Jack Kirby was the most prolific American comic book creator of the 20th century. He produced Captain America and countless other iconic heroes in the “Golden Age of Comics” in the 1940s and 1950s and with his partner Joe Simon, initiated romance comics; he generated the concepts and characters of Marvel Comics for editor/copywriter Stan Lee in the 1960s; and he was the auteur of his masterpiece, the multi-title “4th World” New Gods series for DC Comics in the 1970s. In the 1980s he initiated comics’ “direct market” system with his independent title Captain Victory. The top-grossing blockbuster films of today are largely inspired by his efforts. But he is also known for making personal statements in the latter part of his long career, making comics that reflect his experiences growing up in the impoverished Lower East Side of NYC and as a footsoldier in WW2.

“The Oven” is a fictionalized amalgam of two little-discussed and largely undocumented parts of Kirby’s life, a harrowing encounter with Nazis and his treatment for cancer; but this is not meant to only appeal to Kirby’s fans; rather, it resonates with many areas of current and relevant interest to readers, critics and scholars of the comics art form. The accompanying essay clarifies aspects of the story and contextualizes them with the reality of Kirby’s experiences. The title For Real is the first issue of what will be a continuing anthology title, to be edited by Romberger and published regularly by Uncivilized Books.

uncivilizedbooks.com

James Romberger’s pastel drawings are in many private and public collections including those of The Metropolitan Museum of Art, Harvard Business School and the Library of Congress. He was the co-director with Marguerite Van Cook of the seminal 1980s East Village installation gallery Ground Zero. He is the Eisner-nominated cartoonist of Post York and co-author of the graphic novels 7 Miles a Second, The Late Child and Other Animals, Bronx Kill and Aaron and Ahmed. He has written about comics, film and art for Publisher’s WeeklyComics JournalThe Beat, LAABStudy Group Magazine and Hooded Utilitarian. His most recent book is the critical study Steranko: The Self-Created Man. He teaches art at Parsons and Marywood University. 

Whole cover final

The 248th meeting of the NY Comics & Picture-story Symposium will be held on Tuesday,  August 27, 2019 at 7pm at Parsons School of Design, Kellen Auditorium, room N101 (first floor) at 66 Fifth Avenue. Free and open to the public.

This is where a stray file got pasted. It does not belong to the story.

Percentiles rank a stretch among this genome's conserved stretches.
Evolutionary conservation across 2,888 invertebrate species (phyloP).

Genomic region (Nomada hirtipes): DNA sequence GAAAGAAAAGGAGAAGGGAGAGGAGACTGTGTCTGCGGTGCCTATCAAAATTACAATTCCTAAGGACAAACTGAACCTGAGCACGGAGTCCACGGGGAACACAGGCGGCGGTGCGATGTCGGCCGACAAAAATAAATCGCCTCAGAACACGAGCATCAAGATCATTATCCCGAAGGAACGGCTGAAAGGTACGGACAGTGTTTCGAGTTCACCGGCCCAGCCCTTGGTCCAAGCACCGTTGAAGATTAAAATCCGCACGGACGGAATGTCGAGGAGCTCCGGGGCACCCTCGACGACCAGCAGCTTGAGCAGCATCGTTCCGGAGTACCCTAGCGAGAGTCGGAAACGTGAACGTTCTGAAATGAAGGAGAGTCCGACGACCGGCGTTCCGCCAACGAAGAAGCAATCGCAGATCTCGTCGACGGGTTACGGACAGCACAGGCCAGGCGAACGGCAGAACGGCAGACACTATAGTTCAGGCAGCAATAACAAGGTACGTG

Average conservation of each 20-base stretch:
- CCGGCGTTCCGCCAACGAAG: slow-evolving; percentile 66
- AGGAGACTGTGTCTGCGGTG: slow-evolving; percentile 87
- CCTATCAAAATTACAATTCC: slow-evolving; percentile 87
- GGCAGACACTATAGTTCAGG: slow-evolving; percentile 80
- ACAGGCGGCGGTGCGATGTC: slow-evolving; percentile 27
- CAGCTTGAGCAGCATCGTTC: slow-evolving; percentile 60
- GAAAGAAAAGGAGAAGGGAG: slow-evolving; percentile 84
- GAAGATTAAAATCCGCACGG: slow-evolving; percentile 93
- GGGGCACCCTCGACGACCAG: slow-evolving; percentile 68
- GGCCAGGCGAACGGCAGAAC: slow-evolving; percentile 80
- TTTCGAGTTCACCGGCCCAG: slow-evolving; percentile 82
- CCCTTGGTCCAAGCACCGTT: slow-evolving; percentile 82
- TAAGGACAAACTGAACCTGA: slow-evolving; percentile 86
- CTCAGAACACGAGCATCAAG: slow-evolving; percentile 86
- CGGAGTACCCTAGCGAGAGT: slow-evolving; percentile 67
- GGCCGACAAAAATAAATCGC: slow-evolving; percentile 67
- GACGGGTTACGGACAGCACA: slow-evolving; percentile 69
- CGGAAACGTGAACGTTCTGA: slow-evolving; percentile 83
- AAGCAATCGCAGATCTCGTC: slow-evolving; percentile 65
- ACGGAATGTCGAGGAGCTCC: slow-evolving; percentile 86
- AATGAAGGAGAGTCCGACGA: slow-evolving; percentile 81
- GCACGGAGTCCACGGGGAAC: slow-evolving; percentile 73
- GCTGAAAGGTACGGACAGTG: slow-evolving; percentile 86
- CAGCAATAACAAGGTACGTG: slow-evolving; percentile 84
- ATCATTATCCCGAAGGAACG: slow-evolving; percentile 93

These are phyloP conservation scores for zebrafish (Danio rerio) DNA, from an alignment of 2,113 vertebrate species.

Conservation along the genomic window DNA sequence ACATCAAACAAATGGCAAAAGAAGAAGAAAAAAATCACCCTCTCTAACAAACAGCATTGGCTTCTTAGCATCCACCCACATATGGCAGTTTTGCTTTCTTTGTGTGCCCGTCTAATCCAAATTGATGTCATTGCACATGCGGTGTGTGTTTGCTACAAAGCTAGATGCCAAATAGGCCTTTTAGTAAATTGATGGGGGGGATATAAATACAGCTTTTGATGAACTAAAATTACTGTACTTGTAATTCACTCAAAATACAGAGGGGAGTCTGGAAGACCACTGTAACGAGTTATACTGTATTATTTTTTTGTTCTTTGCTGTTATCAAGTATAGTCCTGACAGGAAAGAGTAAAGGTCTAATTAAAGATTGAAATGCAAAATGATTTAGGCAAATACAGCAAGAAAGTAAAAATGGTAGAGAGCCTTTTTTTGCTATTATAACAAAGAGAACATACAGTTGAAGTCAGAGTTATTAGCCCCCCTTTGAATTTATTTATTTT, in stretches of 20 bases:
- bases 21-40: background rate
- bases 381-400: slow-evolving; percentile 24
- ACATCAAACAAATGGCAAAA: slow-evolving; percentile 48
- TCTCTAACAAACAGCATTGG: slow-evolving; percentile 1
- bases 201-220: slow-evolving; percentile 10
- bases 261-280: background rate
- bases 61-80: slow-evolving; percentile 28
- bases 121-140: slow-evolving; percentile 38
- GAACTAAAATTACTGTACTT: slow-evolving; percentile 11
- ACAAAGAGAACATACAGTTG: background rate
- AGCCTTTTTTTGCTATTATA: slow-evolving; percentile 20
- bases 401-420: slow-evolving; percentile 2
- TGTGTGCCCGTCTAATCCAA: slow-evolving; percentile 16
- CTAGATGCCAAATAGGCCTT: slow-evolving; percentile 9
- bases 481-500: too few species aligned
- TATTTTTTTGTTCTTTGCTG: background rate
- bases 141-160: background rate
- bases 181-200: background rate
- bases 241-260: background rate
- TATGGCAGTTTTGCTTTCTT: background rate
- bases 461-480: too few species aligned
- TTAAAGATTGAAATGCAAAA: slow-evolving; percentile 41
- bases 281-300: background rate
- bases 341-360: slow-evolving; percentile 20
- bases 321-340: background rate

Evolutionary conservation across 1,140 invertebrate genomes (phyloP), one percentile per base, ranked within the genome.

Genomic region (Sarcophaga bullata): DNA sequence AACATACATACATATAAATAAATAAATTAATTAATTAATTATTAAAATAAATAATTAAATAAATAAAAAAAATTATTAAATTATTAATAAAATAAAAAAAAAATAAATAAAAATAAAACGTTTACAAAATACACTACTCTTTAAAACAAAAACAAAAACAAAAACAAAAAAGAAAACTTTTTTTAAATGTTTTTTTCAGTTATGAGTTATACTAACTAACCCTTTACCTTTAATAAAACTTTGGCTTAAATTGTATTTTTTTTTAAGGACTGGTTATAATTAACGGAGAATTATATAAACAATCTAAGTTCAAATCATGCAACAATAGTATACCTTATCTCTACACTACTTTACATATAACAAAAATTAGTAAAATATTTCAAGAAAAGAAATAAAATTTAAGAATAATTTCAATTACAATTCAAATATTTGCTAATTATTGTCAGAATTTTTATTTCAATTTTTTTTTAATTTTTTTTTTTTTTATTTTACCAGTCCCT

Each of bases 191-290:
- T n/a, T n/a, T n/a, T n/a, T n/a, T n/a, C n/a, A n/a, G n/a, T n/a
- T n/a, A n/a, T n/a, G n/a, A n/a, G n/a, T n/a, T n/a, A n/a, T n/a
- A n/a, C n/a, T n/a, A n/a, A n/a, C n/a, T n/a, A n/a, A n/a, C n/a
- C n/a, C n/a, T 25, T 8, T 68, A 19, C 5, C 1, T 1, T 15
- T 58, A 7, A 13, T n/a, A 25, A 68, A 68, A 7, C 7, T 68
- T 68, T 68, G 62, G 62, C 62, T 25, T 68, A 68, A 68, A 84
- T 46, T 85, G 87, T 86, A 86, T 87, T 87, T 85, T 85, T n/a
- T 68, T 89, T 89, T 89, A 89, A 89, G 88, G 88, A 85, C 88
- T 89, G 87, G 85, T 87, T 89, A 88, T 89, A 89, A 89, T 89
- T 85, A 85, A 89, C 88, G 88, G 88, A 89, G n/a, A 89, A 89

Julie Doucet’s Murderous Home Goods: Anne Elizabeth Moore discusses the work of Julie Doucet

Long considered one of the most influential women in American independent comics—although she left the field, and is Canadian—Julie Doucet finally receives a full-length critical overview of her work, from Anne Elizabeth Moore, a noted chronicler of independent media and critical gender theorist. Sweet Little Cunt is the first book-length critical analysis of a female cartoonist by a female theorist in the English language. It is a landmark production, both in Moore’s unique and defiant analysis of Doucet’s work, and the significance of a woman reorienting the entire dialogue around Doucet and comics in general, in a field that has been so thoroughly and toxically dominated by men. This book is part of Uncivilized Books’ Critical Cartoons series, where artists, writers, and theorists critically reflect on the work of seminal cartoonists and graphic novelists. Moore’s writing is full of sharp wit and nuanced observation, extensive research, and a deep respect for her subject’s revolutionary work,  which ultimately creates a truer profile of Doucet than anything that has preceded it.

Anne Elizabeth Moore is an award-winning journalist, best-selling comics anthologist, and internationally lauded cultural critic. Called “one of the sharpest thinkers and cultural critics bouncing around the globe today” by Razorcake, a ‘general phenom’ by the Chicago Reader and by the New York Times, and “rad writer” by Time Out New York-Kids. Her book Unmarketable was named Best Book of 2007 by Mother Jones. Body Horror is on the Nonfiction Shortlist for the 2017 Chicago Review of Books Nonfiction Award and was named a Best Book of 2017 by the Chicago Public Library. She was awarded a fellowship in Detroit’s unique Write A House program. She resides there with her cat.

doucet cover 72dpi.jpg